The Dressmaker’s Library: My very own style council via these books

I’m following a year long practice of daily reflections from a book called “Simple Abundance” by Sarah Ban Breathnach.  A few weeks back one of the entries mentioned an exercise from a book published during the Great Depression.  It was one of the very first self-help books that showed readers how to think positively and through discipline and effort work one’s way to a more abundant, prospering and successful life.  The book was called “Think & Grow Rich” by Naploeon Hill.  Sarah provided her version of an exercise from Hill’s book which led me to a wonderful discovery that has been waiting for me to get around to admitting it into my life.

The exercise is to think in a quiet place each night or morning about 4 influential people you are inspired by and who you seek advice from.  This is not a replacement for prayer or putting these people above God.  They are to be looked upon as role models you resonate with.  Once you have four people you spend some time with them by envisioning a conversation with them after you put a question to them.  If the answer doesn’t come during your quiet time, await the results by going about the rest of the day or evening.  An answer will come forth.

So what I did was sit down and ask myself which designers really, really move me?  Why do I feel hopeless whenever I admire the French Haute Couture creations too often?  Who do I really think were true revolutionaries of fashion for women?  The first few times I did this all I got was Christian Dior, Yves St. Laurent, Calvin Klein and Vionnet.  I didn’t like the results because I felt like I had this enormous weight upon my chest.  It felt hopeless to converse with these legends.  I put off the exercise for a week.

And then one after another I was led to consider designers I’d learned about in passing from conversations with my Mom or maternal Grandmother.  I began googling and found used books by each designer.  Without hesitation or a preoccupation with couture I realized I had found designers who made clothes that woman wore.  These clothes worked with the woman and did not restrain her or turn her into a clothes hanger.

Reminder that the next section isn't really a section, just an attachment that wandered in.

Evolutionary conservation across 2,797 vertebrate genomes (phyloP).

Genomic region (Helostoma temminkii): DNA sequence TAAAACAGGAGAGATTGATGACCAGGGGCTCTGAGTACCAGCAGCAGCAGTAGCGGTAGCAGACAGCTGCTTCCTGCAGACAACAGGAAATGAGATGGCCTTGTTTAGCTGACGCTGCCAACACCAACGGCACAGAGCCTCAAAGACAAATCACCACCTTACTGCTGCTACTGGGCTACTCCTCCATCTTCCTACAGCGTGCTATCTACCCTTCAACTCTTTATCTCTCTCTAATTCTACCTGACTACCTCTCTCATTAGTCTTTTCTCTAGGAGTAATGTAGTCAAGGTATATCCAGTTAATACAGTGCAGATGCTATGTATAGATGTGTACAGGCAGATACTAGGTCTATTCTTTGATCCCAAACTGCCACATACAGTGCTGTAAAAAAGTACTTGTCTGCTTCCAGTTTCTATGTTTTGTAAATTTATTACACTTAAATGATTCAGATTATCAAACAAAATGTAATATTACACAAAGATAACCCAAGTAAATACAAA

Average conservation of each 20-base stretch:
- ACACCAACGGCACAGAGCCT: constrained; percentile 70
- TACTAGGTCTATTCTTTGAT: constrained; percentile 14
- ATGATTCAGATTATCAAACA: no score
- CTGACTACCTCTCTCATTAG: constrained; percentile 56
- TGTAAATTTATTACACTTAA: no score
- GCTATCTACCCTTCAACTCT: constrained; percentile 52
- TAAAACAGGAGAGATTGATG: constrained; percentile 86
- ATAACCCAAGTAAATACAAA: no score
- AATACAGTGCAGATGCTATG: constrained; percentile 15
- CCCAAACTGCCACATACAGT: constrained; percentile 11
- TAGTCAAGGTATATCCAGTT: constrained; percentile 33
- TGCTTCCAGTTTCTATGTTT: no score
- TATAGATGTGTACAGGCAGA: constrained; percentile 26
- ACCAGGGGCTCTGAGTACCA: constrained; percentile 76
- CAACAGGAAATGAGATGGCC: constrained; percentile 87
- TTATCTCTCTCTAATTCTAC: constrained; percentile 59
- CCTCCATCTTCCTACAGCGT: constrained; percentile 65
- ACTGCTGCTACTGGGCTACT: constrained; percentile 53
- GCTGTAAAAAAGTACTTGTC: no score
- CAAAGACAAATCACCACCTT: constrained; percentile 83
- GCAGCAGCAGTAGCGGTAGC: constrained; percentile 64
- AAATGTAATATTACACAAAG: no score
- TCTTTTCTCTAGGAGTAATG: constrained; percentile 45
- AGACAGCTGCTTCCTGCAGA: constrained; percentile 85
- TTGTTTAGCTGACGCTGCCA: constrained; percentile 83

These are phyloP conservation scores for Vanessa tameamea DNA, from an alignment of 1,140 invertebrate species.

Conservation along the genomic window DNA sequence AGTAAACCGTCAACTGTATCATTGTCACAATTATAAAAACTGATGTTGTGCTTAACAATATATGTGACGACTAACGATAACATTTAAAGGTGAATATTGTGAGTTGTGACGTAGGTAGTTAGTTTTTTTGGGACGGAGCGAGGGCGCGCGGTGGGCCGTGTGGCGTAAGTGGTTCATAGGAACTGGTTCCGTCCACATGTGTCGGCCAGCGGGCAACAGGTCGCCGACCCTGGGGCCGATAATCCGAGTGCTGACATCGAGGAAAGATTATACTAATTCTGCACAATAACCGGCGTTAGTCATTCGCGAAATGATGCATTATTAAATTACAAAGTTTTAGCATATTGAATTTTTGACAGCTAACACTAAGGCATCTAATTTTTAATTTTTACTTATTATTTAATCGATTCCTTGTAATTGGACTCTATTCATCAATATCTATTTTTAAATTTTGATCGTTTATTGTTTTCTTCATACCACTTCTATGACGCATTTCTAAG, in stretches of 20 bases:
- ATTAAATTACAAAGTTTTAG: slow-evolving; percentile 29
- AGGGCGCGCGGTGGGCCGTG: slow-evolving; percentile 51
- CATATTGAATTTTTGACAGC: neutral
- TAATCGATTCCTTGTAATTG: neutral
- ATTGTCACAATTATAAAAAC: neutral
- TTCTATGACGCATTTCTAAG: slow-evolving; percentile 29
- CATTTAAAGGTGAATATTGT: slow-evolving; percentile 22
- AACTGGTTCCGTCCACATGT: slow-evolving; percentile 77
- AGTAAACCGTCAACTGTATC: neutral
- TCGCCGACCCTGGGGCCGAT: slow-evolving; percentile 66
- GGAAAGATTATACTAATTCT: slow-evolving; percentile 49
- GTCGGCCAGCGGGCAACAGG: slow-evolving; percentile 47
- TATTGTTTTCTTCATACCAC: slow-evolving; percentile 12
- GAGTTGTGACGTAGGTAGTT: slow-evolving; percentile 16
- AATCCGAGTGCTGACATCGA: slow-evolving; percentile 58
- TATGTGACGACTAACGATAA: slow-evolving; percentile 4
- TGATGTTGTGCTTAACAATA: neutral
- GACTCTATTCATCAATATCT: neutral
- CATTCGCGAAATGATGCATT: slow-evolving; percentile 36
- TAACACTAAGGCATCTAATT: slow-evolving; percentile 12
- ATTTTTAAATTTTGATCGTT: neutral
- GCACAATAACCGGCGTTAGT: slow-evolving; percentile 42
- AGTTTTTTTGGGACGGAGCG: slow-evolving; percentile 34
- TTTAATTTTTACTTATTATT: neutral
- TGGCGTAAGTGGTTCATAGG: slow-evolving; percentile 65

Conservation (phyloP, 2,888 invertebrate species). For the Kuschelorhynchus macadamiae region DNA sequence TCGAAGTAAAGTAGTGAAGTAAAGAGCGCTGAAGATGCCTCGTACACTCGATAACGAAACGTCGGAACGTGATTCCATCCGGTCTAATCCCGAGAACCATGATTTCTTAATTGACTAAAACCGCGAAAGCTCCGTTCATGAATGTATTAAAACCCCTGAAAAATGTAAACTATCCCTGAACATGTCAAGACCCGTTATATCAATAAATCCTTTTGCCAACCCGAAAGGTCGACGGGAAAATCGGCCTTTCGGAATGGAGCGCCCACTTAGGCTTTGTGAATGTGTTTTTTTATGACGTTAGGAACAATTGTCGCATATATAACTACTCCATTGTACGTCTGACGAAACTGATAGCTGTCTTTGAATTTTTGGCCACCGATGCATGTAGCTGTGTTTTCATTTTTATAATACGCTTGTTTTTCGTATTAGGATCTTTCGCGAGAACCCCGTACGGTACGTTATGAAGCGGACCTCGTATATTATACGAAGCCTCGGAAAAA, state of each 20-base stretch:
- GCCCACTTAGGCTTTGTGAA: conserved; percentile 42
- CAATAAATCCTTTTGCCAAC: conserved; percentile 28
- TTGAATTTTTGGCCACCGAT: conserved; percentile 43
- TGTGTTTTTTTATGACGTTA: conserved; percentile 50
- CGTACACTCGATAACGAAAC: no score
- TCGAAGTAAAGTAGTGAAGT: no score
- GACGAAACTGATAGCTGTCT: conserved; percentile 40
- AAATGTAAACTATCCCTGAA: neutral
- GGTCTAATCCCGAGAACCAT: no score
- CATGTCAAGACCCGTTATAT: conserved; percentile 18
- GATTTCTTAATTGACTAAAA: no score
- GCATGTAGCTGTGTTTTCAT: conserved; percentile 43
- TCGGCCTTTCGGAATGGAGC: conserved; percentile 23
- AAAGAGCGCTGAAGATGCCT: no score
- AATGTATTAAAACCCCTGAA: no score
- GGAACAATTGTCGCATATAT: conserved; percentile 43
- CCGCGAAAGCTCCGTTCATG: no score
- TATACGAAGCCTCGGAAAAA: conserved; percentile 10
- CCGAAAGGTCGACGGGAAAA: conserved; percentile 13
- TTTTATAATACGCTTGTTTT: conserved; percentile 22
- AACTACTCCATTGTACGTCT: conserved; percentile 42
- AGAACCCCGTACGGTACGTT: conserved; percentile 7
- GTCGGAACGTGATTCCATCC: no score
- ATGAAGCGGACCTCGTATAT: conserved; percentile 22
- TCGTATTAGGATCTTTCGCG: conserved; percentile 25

And to futher amaze me each of my favorite decades was represented.  So–drumroll–here is the result of my soul searching and book shopping:

“Young Originals” by Rebecca Jumper Matheson
A bio of 1940s ready to wear American designer Emily Ann Wilkens.

“What Shall I Wear?”
A book about cultivating one’s unique sense of style by American designer Clair McCardell.  The illustrations and photos focus on 1950s fashions.

“Mary Quant Autobiography”
I was so very, very excited when Mary came to mind.  Mary Quant is for me the real revolutionary not Dior.  In the mid 1950s Mary created a New Look that brought freedom of movement to a woman’s body.  Dior was harking back to the old look of the pre-WWII era when women wore corsets and crinolines, big hats and fancy accessories.  The world outside of the U.K. received Mary’s influence and styles as the 1960s began.

“The Biba Years 1963-1975”
The story of Barbara Hulanicki and the Biba boutique.  I learned about Biba during the early 1970s.  Barbara was the first ready to wear designer that I saw mix retro glam influences into modern styles.  This will be the first time I study her life and designs in any depth.  Barbara lived and worked in the U.K.

I’m about 1/3 of the way through the Emily Ann Wilkens bio.  There are many insights I’m gaining into the development of junior clothing.  Emily Ann also had a very healthy muse for her inspiration.  Her girl was of average height and healthy body proportions.  After I finish each book I will share a review, details and what influences I find each designer has upon me.

If anyone is interested in the complete scope of “Think & Grow Rich” by Napoleon Hill, a free downloadable PDF is available at

When reading Hill’s book please keep in mind it was written in 1930s and the successful people featured are all men.  I read it with a mind to extract the principles and exercises.  I think there is room to be creative and update the techniques to suit one’s own needs.

I have worked on the photos of the 1930s Sew-along with Norma dress and should be posting about it next week.  The bias binding finish worked out very well.  I have enough photos to provide ideas to others who want to try such a finish out.




5 thoughts on “The Dressmaker’s Library: My very own style council via these books

    • I’m starting to love Emily Ann Wilken’s designs. They are so simple yet classy. The book comes with many reproductions of her original sketches. Wilken’s son and daughter maintain an extensive collection of their mother’s work which makes this book such a gem. You can’t see some of these things in a museum. I’m now half way through the book.

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